I’m not sure yet what to make of this.
Incoming Harris County District Attorney Kim Ogg accused three prosecutors Tuesday of trying to sabotage criminal cases by telling victims their cases were in jeopardy, and called for an investigation into what she said was “political retribution” for being fired.
The allegations came days after Ogg notified nearly 40 prosecutors that she would not keep them on when she takes office in January.
The preemptive firings and the Tuesday’s accusations illustrate the amount of bad blood between Ogg and current District Attorney Devon Anderson and her loyalists in the office following a bitter election campaign in which the Ogg questioned the integrity and ethics of the office under the incumbent.
“It appears that some of these individuals are sabotaging their own cases,” Ogg said at a press conference in front of Houston’s criminal courthouse Tuesday. “It’s the use of victims as pawns by disgruntled employees that shows, not just a profound disrespect for other people, but a lack of professionalism that won’t go unaddressed.”
The three prosecutors denied any wrongdoing and blasted Ogg for publicizing their names without investigating the claims.
“I have always tried to be ethical and have never been a win-at-all-costs prosecutor,” said Gretchen Flader, one of the three. “I have done what I thought was right and just every day. I am saddened and sickened by all that has happened.”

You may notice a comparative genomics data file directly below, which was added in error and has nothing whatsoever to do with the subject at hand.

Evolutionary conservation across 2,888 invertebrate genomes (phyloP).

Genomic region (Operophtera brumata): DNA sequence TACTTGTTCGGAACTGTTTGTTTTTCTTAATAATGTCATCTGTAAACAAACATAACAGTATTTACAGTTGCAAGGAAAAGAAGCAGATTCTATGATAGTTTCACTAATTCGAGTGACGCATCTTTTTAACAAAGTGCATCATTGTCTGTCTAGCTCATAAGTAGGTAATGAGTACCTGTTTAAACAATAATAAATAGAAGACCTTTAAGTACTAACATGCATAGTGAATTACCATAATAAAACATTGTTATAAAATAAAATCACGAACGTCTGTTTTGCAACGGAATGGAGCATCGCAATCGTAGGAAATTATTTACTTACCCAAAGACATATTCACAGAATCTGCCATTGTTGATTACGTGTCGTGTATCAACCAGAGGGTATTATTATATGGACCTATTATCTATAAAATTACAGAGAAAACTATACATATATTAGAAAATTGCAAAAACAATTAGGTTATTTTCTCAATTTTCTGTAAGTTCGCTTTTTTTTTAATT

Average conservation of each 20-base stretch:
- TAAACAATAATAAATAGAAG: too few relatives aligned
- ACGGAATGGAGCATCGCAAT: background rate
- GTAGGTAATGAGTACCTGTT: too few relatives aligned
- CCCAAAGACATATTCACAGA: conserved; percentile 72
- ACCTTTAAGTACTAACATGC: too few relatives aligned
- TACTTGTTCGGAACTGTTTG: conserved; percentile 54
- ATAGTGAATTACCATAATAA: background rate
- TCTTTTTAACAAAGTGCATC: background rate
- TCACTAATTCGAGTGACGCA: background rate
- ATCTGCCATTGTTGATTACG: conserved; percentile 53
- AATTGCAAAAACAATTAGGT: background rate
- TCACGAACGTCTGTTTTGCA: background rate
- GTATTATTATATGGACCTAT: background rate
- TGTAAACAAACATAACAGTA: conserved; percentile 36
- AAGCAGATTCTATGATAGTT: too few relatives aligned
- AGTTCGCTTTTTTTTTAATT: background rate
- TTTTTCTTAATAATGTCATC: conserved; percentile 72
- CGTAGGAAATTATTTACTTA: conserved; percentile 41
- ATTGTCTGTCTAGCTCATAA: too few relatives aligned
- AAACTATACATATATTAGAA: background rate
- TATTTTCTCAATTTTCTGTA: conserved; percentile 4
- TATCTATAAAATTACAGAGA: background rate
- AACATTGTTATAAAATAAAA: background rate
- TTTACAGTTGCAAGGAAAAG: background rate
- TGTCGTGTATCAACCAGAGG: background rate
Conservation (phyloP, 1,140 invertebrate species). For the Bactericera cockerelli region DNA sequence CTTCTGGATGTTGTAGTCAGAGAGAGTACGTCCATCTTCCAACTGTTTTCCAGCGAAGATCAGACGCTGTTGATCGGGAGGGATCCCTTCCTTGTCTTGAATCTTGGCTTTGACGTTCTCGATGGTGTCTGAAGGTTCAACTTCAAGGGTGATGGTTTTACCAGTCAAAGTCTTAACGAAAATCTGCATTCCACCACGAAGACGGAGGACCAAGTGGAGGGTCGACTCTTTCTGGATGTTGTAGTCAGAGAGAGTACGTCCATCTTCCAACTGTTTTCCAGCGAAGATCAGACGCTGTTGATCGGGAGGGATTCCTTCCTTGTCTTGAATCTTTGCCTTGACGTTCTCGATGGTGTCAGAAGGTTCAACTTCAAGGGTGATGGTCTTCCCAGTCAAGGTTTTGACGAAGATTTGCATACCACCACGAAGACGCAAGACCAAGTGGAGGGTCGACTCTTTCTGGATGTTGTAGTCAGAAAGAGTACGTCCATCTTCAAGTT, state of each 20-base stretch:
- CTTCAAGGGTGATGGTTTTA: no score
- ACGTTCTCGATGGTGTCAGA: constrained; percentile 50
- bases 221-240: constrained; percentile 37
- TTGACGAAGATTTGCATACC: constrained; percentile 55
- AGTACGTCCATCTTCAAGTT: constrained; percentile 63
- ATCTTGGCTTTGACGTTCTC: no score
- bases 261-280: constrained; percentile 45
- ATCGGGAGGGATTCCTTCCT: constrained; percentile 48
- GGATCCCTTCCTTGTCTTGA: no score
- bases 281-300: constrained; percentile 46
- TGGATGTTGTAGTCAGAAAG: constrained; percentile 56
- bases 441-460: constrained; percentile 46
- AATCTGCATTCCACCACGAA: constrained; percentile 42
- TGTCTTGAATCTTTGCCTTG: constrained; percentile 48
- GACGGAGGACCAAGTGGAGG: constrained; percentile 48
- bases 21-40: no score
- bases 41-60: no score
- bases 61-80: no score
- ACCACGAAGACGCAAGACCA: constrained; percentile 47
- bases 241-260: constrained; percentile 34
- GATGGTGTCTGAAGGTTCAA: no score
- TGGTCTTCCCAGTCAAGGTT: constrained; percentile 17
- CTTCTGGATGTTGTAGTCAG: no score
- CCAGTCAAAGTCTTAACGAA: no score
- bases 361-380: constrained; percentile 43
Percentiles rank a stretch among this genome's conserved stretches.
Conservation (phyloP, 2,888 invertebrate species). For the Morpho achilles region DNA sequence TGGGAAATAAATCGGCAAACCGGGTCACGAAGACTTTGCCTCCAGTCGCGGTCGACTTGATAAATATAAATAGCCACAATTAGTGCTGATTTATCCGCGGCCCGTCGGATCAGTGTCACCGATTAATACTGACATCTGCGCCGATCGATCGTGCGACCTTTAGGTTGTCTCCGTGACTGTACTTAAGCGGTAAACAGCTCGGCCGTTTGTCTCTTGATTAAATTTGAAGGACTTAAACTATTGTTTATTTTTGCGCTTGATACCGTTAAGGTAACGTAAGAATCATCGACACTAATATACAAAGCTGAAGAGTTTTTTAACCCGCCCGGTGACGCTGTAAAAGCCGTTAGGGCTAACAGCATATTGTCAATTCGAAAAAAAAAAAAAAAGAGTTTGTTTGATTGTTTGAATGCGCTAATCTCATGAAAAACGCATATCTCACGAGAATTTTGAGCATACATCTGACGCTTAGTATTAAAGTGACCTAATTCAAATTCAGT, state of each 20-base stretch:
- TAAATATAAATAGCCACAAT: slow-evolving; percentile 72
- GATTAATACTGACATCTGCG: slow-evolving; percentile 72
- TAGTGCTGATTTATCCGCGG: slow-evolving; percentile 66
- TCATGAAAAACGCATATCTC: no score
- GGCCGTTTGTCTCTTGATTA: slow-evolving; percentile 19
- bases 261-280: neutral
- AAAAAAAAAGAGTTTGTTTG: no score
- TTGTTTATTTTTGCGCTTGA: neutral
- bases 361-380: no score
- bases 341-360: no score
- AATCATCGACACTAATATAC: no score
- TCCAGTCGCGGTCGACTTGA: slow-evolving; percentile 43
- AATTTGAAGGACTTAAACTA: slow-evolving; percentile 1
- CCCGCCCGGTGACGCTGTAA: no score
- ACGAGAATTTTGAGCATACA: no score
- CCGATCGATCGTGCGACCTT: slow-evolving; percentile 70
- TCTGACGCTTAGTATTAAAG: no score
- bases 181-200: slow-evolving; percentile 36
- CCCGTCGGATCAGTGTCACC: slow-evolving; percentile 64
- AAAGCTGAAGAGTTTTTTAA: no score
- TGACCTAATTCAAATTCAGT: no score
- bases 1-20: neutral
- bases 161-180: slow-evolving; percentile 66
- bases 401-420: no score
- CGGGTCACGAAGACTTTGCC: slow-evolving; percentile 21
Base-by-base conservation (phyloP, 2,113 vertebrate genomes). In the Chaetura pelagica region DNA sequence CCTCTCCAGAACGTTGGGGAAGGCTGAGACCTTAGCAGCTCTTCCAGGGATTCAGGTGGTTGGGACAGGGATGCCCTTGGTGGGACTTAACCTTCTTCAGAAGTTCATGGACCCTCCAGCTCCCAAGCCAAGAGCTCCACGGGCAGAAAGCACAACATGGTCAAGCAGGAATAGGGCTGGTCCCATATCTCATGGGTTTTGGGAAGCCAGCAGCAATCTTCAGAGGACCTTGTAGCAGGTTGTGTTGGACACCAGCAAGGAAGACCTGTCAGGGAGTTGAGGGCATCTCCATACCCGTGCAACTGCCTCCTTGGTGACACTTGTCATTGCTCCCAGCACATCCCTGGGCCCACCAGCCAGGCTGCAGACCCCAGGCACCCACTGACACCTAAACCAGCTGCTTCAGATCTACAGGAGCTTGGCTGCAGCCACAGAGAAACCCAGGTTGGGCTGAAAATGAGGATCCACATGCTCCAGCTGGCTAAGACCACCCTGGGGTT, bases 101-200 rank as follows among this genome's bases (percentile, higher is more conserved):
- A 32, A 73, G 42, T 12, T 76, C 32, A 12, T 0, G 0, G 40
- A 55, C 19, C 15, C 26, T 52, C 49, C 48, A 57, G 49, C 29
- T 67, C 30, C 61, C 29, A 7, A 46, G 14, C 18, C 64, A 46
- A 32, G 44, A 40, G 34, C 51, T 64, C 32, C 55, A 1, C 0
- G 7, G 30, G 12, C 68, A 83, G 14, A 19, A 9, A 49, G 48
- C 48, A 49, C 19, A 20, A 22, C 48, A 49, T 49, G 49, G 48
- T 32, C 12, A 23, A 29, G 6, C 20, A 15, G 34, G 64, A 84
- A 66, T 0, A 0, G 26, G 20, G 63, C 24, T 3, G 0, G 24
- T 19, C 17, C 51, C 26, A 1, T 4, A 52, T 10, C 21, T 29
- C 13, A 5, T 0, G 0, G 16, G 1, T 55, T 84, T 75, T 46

See here for some background. An earlier version of the story, before any of the prosecutors Ogg named had responded, sounded a lot worse and included a quote from County Judge Ed Emmett basically telling them to cut it out. The initial Houston Press story was in a similar vein. Read that and compare it to the Wednesday version, which sports the headline “Ogg Will Investigate Fired Prosecutors Without Asking for Their Side of Story”, and it will give you pause.
So it’s a little hard to say right now if Ogg was legitimately putting a stop to bad behavior, or overreacting to something that wasn’t a big deal. It seems to me that if it really is the latter, that this was a standard procedure, then there had to have been a failure of communications somewhere. Maybe Anderson’s office didn’t adequately brief Ogg on what they were doing to transition cases, maybe the prosecutors didn’t explain the process to the victims in a way they fully understood, maybe Ogg misinterpreted what she was told by the victims who did call her. I don’t have enough information to say. If this was bad behavior on the prosecutors’ part, I’m not sure why Ogg wouldn’t talk to them before taking any other action beyond telling them to stop and for all communications to be preserved. Whatever this turns out to be, I hope Ogg handles it carefully going forward. Mark Bennett and Marc Campos have more.